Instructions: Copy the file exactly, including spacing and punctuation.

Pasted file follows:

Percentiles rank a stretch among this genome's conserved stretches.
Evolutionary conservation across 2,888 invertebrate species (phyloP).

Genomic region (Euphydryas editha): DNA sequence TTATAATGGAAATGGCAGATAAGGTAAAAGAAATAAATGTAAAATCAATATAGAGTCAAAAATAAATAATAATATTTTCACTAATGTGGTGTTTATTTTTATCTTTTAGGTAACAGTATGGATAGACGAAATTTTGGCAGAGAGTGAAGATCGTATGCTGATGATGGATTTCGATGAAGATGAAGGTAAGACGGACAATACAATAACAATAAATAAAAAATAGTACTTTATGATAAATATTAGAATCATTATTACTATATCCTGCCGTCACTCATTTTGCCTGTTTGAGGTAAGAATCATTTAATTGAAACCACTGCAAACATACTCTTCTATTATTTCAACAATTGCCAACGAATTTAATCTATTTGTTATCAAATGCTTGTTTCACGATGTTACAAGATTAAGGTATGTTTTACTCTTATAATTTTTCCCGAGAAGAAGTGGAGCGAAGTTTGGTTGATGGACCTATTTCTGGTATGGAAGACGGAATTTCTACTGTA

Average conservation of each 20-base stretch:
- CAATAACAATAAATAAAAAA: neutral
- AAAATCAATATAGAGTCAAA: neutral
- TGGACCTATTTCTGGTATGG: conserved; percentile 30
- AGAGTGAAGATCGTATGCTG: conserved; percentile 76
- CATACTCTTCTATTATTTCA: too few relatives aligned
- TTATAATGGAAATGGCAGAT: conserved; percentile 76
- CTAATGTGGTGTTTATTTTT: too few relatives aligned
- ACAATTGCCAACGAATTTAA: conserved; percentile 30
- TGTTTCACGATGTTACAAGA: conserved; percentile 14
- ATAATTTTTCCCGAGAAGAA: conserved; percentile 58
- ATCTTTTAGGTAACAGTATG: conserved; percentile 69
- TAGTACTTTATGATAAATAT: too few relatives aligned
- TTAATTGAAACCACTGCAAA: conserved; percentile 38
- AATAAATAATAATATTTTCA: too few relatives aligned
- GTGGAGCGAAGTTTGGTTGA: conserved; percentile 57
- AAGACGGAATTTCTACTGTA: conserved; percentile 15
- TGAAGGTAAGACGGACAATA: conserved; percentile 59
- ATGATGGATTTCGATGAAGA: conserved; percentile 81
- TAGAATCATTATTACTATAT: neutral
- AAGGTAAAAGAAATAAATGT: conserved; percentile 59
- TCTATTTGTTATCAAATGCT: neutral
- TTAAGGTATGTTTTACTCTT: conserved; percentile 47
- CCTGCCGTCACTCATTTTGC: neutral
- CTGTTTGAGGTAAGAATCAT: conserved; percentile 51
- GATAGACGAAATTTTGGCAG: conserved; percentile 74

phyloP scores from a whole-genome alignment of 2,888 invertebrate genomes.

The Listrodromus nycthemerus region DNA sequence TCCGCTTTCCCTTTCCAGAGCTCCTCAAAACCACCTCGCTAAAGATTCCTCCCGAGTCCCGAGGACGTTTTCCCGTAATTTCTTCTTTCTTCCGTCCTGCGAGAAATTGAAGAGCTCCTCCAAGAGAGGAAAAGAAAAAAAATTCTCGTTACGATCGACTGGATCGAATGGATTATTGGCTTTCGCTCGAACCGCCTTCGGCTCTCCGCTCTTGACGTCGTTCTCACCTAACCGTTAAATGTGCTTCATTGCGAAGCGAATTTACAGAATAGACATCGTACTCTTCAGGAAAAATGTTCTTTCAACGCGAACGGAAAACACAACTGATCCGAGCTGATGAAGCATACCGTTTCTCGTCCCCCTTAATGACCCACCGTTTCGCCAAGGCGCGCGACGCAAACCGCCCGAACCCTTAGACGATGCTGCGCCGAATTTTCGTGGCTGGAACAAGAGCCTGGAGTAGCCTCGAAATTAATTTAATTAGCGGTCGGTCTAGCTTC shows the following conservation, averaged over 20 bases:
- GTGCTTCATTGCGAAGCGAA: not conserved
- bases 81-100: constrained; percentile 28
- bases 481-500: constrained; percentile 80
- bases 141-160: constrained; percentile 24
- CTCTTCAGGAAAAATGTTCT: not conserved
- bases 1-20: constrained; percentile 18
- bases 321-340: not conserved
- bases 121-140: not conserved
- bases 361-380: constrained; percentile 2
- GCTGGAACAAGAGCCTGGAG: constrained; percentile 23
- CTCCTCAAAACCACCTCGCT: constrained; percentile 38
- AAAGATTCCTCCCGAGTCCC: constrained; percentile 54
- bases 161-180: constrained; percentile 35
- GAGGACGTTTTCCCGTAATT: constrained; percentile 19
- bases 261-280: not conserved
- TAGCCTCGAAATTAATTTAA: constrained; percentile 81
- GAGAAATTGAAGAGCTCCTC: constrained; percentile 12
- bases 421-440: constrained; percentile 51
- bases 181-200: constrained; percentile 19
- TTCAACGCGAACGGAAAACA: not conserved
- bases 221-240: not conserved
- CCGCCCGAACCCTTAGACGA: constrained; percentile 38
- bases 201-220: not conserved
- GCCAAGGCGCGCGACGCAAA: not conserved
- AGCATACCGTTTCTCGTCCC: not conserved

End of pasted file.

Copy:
Percentiles rank a stretch among this genome's conserved stretches.
Evolutionary conservation across 2,888 invertebrate species (phyloP).

Genomic region (Euphydryas editha): DNA sequence TTATAATGGAAATGGCAGATAAGGTAAAAGAAATAAATGTAAAATCAATATAGAGTCAAAAATAAATAATAATATTTTCACTAATGTGGTGTTTATTTTTATCTTTTAGGTAACAGTATGGATAGACGAAATTTTGGCAGAGAGTGAAGATCGTATGCTGATGATGGATTTCGATGAAGATGAAGGTAAGACGGACAATACAATAACAATAAATAAAAAATAGTACTTTATGATAAATATTAGAATCATTATTACTATATCCTGCCGTCACTCATTTTGCCTGTTTGAGGTAAGAATCATTTAATTGAAACCACTGCAAACATACTCTTCTATTATTTCAACAATTGCCAACGAATTTAATCTATTTGTTATCAAATGCTTGTTTCACGATGTTACAAGATTAAGGTATGTTTTACTCTTATAATTTTTCCCGAGAAGAAGTGGAGCGAAGTTTGGTTGATGGACCTATTTCTGGTATGGAAGACGGAATTTCTACTGTA

Average conservation of each 20-base stretch:
- CAATAACAATAAATAAAAAA: neutral
- AAAATCAATATAGAGTCAAA: neutral
- TGGACCTATTTCTGGTATGG: conserved; percentile 30
- AGAGTGAAGATCGTATGCTG: conserved; percentile 76
- CATACTCTTCTATTATTTCA: too few relatives aligned
- TTATAATGGAAATGGCAGAT: conserved; percentile 76
- CTAATGTGGTGTTTATTTTT: too few relatives aligned
- ACAATTGCCAACGAATTTAA: conserved; percentile 30
- TGTTTCACGATGTTACAAGA: conserved; percentile 14
- ATAATTTTTCCCGAGAAGAA: conserved; percentile 58
- ATCTTTTAGGTAACAGTATG: conserved; percentile 69
- TAGTACTTTATGATAAATAT: too few relatives aligned
- TTAATTGAAACCACTGCAAA: conserved; percentile 38
- AATAAATAATAATATTTTCA: too few relatives aligned
- GTGGAGCGAAGTTTGGTTGA: conserved; percentile 57
- AAGACGGAATTTCTACTGTA: conserved; percentile 15
- TGAAGGTAAGACGGACAATA: conserved; percentile 59
- ATGATGGATTTCGATGAAGA: conserved; percentile 81
- TAGAATCATTATTACTATAT: neutral
- AAGGTAAAAGAAATAAATGT: conserved; percentile 59
- TCTATTTGTTATCAAATGCT: neutral
- TTAAGGTATGTTTTACTCTT: conserved; percentile 47
- CCTGCCGTCACTCATTTTGC: neutral
- CTGTTTGAGGTAAGAATCAT: conserved; percentile 51
- GATAGACGAAATTTTGGCAG: conserved; percentile 74

phyloP scores from a whole-genome alignment of 2,888 invertebrate genomes.

The Listrodromus nycthemerus region DNA sequence TCCGCTTTCCCTTTCCAGAGCTCCTCAAAACCACCTCGCTAAAGATTCCTCCCGAGTCCCGAGGACGTTTTCCCGTAATTTCTTCTTTCTTCCGTCCTGCGAGAAATTGAAGAGCTCCTCCAAGAGAGGAAAAGAAAAAAAATTCTCGTTACGATCGACTGGATCGAATGGATTATTGGCTTTCGCTCGAACCGCCTTCGGCTCTCCGCTCTTGACGTCGTTCTCACCTAACCGTTAAATGTGCTTCATTGCGAAGCGAATTTACAGAATAGACATCGTACTCTTCAGGAAAAATGTTCTTTCAACGCGAACGGAAAACACAACTGATCCGAGCTGATGAAGCATACCGTTTCTCGTCCCCCTTAATGACCCACCGTTTCGCCAAGGCGCGCGACGCAAACCGCCCGAACCCTTAGACGATGCTGCGCCGAATTTTCGTGGCTGGAACAAGAGCCTGGAGTAGCCTCGAAATTAATTTAATTAGCGGTCGGTCTAGCTTC shows the following conservation, averaged over 20 bases:
- GTGCTTCATTGCGAAGCGAA: not conserved
- bases 81-100: constrained; percentile 28
- bases 481-500: constrained; percentile 80
- bases 141-160: constrained; percentile 24
- CTCTTCAGGAAAAATGTTCT: not conserved
- bases 1-20: constrained; percentile 18
- bases 321-340: not conserved
- bases 121-140: not conserved
- bases 361-380: constrained; percentile 2
- GCTGGAACAAGAGCCTGGAG: constrained; percentile 23
- CTCCTCAAAACCACCTCGCT: constrained; percentile 38
- AAAGATTCCTCCCGAGTCCC: constrained; percentile 54
- bases 161-180: constrained; percentile 35
- GAGGACGTTTTCCCGTAATT: constrained; percentile 19
- bases 261-280: not conserved
- TAGCCTCGAAATTAATTTAA: constrained; percentile 81
- GAGAAATTGAAGAGCTCCTC: constrained; percentile 12
- bases 421-440: constrained; percentile 51
- bases 181-200: constrained; percentile 19
- TTCAACGCGAACGGAAAACA: not conserved
- bases 221-240: not conserved
- CCGCCCGAACCCTTAGACGA: constrained; percentile 38
- bases 201-220: not conserved
- GCCAAGGCGCGCGACGCAAA: not conserved
- AGCATACCGTTTCTCGTCCC: not conserved